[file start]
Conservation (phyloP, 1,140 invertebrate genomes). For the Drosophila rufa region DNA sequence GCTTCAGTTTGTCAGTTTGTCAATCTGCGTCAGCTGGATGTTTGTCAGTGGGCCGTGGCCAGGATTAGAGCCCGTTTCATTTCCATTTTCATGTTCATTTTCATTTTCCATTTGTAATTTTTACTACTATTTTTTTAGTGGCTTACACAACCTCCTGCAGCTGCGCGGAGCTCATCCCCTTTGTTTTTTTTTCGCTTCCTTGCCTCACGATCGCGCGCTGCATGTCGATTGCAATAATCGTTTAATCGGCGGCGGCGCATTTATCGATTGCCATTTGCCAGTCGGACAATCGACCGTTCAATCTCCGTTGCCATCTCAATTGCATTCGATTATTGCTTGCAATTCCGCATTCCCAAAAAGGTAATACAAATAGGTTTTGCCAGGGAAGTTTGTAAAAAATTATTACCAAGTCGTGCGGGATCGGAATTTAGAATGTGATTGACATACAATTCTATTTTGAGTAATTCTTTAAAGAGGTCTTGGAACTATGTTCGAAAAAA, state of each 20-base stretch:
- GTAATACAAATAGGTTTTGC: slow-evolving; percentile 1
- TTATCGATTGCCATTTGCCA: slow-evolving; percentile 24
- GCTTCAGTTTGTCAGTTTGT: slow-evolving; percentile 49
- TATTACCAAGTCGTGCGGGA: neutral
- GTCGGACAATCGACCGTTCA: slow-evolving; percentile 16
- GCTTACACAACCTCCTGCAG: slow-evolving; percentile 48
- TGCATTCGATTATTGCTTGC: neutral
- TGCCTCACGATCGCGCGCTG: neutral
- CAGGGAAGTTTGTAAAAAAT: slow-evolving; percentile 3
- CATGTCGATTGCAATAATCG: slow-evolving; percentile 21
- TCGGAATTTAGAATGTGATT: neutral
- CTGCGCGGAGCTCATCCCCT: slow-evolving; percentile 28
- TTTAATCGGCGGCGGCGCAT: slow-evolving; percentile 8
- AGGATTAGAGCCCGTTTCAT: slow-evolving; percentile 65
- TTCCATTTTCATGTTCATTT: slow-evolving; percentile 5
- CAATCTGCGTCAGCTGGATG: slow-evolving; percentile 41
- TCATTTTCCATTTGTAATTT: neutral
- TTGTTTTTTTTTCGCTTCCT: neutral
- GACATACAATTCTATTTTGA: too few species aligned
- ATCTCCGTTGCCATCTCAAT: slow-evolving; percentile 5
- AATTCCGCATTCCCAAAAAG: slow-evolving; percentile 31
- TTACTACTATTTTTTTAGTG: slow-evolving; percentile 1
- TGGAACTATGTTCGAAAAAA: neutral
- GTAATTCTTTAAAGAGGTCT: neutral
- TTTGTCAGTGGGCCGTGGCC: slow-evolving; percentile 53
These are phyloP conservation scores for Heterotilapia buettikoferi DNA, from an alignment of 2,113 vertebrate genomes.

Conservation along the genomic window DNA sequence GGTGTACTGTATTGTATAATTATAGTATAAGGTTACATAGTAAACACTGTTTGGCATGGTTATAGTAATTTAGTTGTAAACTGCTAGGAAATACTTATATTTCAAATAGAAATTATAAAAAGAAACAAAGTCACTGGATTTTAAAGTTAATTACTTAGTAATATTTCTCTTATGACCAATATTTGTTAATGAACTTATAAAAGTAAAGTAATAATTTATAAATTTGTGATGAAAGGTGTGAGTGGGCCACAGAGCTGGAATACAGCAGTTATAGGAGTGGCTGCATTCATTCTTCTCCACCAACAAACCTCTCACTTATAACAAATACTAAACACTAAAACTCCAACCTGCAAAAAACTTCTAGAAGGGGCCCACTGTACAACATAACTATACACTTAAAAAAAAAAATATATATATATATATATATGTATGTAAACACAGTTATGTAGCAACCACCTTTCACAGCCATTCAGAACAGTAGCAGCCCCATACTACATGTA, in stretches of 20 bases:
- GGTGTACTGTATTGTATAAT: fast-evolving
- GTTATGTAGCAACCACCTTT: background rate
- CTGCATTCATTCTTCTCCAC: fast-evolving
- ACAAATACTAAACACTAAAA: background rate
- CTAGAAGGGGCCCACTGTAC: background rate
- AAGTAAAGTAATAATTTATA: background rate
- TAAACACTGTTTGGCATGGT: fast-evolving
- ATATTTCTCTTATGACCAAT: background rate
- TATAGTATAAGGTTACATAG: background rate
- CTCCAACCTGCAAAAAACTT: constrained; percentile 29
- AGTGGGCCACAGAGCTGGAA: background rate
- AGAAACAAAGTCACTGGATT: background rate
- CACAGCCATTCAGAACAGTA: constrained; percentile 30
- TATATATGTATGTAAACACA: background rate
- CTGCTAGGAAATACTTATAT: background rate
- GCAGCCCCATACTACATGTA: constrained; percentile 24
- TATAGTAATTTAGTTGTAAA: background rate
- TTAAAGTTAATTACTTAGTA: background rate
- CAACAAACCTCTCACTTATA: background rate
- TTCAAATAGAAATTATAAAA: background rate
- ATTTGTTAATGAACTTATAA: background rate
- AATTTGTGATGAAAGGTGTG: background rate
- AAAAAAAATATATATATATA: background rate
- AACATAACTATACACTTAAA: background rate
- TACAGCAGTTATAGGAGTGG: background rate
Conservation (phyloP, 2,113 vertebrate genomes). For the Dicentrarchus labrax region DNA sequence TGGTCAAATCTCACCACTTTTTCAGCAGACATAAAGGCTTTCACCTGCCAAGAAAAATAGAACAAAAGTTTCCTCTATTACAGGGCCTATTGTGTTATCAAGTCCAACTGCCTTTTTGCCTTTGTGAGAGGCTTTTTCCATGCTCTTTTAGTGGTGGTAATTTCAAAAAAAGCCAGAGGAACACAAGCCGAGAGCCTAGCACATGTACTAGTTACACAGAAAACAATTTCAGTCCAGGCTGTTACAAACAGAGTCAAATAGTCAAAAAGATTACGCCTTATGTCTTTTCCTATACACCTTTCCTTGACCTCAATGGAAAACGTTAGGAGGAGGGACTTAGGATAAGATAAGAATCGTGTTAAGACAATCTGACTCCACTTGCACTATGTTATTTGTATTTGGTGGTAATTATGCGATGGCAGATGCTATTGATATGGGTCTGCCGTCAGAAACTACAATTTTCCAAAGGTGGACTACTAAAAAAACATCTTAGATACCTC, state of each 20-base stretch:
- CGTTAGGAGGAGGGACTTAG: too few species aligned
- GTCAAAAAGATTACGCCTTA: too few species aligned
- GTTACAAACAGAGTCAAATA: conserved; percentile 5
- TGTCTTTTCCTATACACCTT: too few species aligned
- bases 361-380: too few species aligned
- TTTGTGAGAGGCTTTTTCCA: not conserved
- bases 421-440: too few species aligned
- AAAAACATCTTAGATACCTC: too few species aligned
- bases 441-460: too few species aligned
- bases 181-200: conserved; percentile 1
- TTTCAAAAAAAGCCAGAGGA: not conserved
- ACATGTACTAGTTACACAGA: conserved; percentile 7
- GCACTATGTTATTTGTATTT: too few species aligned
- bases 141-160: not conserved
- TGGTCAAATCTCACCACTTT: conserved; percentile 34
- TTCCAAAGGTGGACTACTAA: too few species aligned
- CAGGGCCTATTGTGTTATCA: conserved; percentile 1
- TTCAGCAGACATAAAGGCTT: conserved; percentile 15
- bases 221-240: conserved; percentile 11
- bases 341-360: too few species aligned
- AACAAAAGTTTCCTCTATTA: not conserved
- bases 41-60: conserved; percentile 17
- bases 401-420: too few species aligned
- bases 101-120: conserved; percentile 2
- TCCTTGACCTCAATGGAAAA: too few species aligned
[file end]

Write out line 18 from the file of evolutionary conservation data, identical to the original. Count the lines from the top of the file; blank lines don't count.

- TCATTTTCCATTTGTAATTT: neutral